At the end of each battle, players are given a performance rank from D to S with rewards and spirit points. Additionally, the protagonist gains Ego points randomly allocated to each sin. Spirit points are used to purchase a variety skills from a character’s respective skill tree. When one skill is purchased, that character also levels up. Leveling up a main character such as Nozomi or Ryotaro multiple times may result in their Imagigear’s appearance changing to represent their growth. Even with the power of souls and sins, Monark offers a decent challenge for even the most avid of strategy RPG players. Luckily, plenty of opportunities to grind such as optional stages with large spirit rewards are present.
As mentioned previously, the protagonist has fiends at his command. These fiends each represent the seven deadly sins and are acquired through story progression. They take the form of skeletons but are customizable to an extent. Vessels are armor pieces with stat boosts and skills at the ready. Vessels are aplenty in Monark so all of the fiends will end up equipped with powerful gear. Catering to the strengths of each fiend will do a lot to ensure the toughest of battles are overcome with synergy. Harness the power of the soul and Ego to succeed.
A Distorted Journey of Intrigue (slight spoilers)
Monark’s story takes place across the entirety of Shin Mikado Academy, various buildings and all. Many students try to make the most out of the current predicament and provide insight into prominent in-game characters. Certain students/staff have Alter Egos which depict their true intentions and awards the player with minor stat boosts. These Alter Egos are scattered across the academy with certain Ego requirements (i.e. Sloth stat at 500). Memos are also lying around waiting to be discovered and aid the player in solving riddles. Upon doing so, dark secrets about the academy are unveiled and it creates a satisfying sense of discovery. Traversing the mist, hearing the demented thoughts of students and finding clues to progress felt very fresh to the JRPG genre.
Chapters of the game focus on specific companions and their motives, which act as connecting pieces to the overall narrative. There will even come a point where space-time travel is necessary due to events getting out of control. As players scour the academy grounds, they face the threat of others trying to use their newfound power to take advantage of the distorted world. Their ideals are tested and shattered thanks to the might of the player. In similar fashion to The Caligula Effect 2, characters experience their reality being flipped on its head. The protagonist and party suffer, making their actions seem futile when it’s supposed to matter. Monark is a JRPG of story of perseverance and unraveling mysteries in search of virtue. This is amplified thanks to the inclusion of English voice acting, which is a very welcomed addition!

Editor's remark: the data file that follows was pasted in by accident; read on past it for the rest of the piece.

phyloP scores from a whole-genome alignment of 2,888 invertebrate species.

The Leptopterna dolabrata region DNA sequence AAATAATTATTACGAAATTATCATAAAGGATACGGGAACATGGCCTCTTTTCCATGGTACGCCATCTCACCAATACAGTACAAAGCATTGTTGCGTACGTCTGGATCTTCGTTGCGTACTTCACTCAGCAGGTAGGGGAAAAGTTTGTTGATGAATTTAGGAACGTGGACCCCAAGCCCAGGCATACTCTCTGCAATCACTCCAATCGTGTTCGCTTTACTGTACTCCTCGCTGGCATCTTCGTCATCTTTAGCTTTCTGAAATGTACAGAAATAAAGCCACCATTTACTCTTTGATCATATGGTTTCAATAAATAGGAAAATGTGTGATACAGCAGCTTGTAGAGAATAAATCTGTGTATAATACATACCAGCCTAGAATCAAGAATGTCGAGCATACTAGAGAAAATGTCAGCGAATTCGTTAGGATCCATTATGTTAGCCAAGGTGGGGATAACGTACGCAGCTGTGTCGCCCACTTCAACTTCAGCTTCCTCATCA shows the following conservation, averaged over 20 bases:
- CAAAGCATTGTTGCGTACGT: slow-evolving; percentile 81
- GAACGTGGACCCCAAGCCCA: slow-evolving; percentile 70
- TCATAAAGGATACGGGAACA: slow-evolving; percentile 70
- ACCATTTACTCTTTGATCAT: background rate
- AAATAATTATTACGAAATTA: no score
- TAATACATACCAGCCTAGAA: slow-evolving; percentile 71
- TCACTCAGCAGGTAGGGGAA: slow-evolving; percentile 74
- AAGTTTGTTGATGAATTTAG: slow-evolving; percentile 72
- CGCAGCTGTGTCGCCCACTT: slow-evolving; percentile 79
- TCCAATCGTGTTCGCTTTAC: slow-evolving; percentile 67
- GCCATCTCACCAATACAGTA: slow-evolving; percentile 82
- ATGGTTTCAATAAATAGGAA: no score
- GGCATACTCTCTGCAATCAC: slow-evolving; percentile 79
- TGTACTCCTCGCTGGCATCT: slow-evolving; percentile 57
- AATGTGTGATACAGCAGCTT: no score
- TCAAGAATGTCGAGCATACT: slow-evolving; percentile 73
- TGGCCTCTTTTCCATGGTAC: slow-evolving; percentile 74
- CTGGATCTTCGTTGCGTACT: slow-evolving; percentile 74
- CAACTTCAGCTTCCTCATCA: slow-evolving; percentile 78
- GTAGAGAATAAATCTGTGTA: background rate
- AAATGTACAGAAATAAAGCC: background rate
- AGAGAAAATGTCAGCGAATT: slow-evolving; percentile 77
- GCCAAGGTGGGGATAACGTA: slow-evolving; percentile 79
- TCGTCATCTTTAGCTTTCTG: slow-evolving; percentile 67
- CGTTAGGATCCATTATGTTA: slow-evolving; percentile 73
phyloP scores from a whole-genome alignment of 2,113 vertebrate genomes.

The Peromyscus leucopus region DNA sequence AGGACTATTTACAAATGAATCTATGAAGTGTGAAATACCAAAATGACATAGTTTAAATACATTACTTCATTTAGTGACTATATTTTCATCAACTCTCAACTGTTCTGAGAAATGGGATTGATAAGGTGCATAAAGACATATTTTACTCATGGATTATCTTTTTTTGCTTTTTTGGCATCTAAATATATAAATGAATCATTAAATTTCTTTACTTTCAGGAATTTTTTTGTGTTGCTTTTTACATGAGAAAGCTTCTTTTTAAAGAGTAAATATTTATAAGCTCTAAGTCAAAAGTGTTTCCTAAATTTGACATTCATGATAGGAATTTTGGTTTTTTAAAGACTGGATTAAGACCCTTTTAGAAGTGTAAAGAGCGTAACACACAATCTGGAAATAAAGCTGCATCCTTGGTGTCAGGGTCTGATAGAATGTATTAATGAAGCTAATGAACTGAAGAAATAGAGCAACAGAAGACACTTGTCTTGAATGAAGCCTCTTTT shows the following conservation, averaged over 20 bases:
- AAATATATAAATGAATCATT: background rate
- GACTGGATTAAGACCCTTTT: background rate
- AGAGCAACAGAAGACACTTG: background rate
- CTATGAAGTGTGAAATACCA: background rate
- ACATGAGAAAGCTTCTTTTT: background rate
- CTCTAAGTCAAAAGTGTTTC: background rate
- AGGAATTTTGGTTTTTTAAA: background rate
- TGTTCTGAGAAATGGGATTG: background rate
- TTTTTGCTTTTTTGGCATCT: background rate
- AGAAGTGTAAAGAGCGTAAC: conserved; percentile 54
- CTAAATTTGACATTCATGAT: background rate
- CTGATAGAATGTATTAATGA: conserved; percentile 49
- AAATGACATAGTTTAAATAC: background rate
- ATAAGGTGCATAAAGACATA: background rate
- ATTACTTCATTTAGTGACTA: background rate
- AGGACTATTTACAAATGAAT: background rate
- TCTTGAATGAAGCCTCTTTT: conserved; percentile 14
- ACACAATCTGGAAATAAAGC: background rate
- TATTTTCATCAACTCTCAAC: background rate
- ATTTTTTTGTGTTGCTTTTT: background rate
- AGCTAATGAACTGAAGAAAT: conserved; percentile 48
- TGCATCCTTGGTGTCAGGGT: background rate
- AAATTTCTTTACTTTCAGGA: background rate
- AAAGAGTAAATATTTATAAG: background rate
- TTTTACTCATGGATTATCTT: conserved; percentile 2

Monark’s Woes (slight spoilers)
During Monark, there are plenty of opportunities to retread areas that have already been explored such as the 1st year building or library. The story requires players to revisit such areas during Act 2 since the protagonist needs to find a possible path forward using space-time travel. Having to explore the library a few times over was redundant and I felt like it could have been condensed into a more straight-forward approach. Thankfully, each character’s route during Act 2 has major differences so having to explore an area again results in a different outcome. A specific character might reveal an important clue in one route versus another. Monark may be a test of perseverance for not just the protagonist but the player themselves in this case. Act 2 drags on and took up most of my playtime but I’m glad I pushed on through it.
On Switch, Monark is a really good experience for the most part. However, there seems to be some performance issues and screen tearing during cutscenes. Screen tearing is limited to some cutscenes and luckily not an issue during actual gameplay. There were some frame dips during my playthrough but that was to be expected on Switch. The version I played is 1.00 so there’s bound to be various updates to fix these issues. It’s worth noting that performance issues may differ from another console so the aforementioned issues might not be present in the PS4 or PS5 versions.
Monark brings a refreshing approach to JRPGs. It combines the exploration and intrigue of a mystery-adventure with what I come to expect from strategy RPGs. The narrative kept surprising me until the end and I think that mattered the most in this case. Monark is a fulfilling game in my experience and it stands out against some of the latest JRPGs over the past few years. Performance issues did affect some vital cutscenes on the Switch and hopefully, those issues are remedied soon after launch. If you enjoyed The Caligula Effect 2 and strategy RPGs, this is worth taking a look at. I’m very much looking forward to what FuRyu brings next!
Thanks to NIS America for providing Final Weapon with a review code of Monark for Nintendo Switch!